Posted by Editor on 3rd November 2011 at 07:30 PM
Video: Bridgewater 250th - Part 4 - Worsley to Monton
by Tony Flynn and Tom Rodgers
In our fourth part of the Bridgewater Canal journey to celebrate its 250th anniversary, we take to the waterway on our narrowboat from the Worsley Dry Docks travelling towards Monton.
We take in the verdant greenery of the canal as it is today and hear about the regeneration of this stretch of canal towpath.
We also find out how much of a mammoth task it was to construct the canal: a feat overseen by the Duke of Bridgewater's engineer James Brindley.
Some one hundred local men, formerly agricultural workers, were employed to dig the length of the canal. A decent navvie was expected to clear 10 square yards of soil every day using only a shovel, so it must have been back-breaking work. Still, the local men seemed happy enough with the opportunity to work, being paid the average wage of a few shillings per week.
At a cost of £168,000 in 1761, the Duke shelled out his own cash to get the canal underway. Not a huge investment, you might think, until you factor in inflation which takes the figure to a more believable £24 million.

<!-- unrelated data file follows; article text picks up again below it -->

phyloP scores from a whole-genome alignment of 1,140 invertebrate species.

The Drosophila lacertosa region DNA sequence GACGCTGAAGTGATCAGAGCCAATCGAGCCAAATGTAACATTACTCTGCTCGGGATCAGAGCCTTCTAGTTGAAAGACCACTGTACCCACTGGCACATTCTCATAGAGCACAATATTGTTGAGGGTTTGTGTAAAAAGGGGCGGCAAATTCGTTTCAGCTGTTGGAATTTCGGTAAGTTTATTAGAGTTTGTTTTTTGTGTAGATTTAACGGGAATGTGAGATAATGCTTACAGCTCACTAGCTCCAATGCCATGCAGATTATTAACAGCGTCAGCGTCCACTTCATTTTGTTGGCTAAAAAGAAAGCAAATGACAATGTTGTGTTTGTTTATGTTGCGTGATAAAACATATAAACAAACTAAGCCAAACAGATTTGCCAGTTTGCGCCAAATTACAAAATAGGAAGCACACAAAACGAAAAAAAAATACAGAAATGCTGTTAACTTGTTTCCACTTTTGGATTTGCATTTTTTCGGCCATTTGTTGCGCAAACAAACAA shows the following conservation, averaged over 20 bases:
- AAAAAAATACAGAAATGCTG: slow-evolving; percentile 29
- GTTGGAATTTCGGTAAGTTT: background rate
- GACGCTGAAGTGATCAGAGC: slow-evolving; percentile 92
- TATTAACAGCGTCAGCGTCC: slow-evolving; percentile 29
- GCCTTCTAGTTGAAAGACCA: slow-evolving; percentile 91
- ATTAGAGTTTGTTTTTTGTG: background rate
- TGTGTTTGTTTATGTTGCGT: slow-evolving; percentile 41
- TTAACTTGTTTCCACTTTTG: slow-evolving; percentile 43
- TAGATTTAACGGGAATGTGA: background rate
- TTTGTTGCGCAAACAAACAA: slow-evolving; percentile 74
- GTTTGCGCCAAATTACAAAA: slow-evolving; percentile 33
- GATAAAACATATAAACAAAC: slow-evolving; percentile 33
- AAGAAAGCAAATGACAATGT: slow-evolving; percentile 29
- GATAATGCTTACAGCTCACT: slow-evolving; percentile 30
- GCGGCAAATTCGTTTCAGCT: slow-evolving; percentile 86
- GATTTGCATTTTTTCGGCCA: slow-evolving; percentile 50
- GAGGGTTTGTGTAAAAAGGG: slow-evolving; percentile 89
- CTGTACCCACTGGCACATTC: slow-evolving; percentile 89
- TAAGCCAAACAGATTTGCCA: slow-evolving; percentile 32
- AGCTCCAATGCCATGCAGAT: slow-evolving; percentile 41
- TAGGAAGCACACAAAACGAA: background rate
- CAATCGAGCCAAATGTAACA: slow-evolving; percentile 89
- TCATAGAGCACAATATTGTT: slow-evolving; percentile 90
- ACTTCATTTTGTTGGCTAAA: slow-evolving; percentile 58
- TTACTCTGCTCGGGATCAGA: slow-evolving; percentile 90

We also look at one of the most iconic local buildings: the Monton Lighthouse. Essentially a four-storey stone shed, the lighthouse sits at a bend in the canal as it sweeps round towards the feature of the next stage of our journey: James Naysmyth's famous Foundry at Patricroft.
Look out next week for Part 5 of our journey tracing the past and present of the Bridgewater canal as we head towards the hub of Manchester's industrial revolution at Castlefield.
To see the full story in order, watch Part 1, Part 2, Part 3, Part 4, Part 5, Part 6, Part 7, Part 8 and Part 9.
Comment by allan hayward ( member ) 3rd November 2011
Excellant work Tony. First rate,
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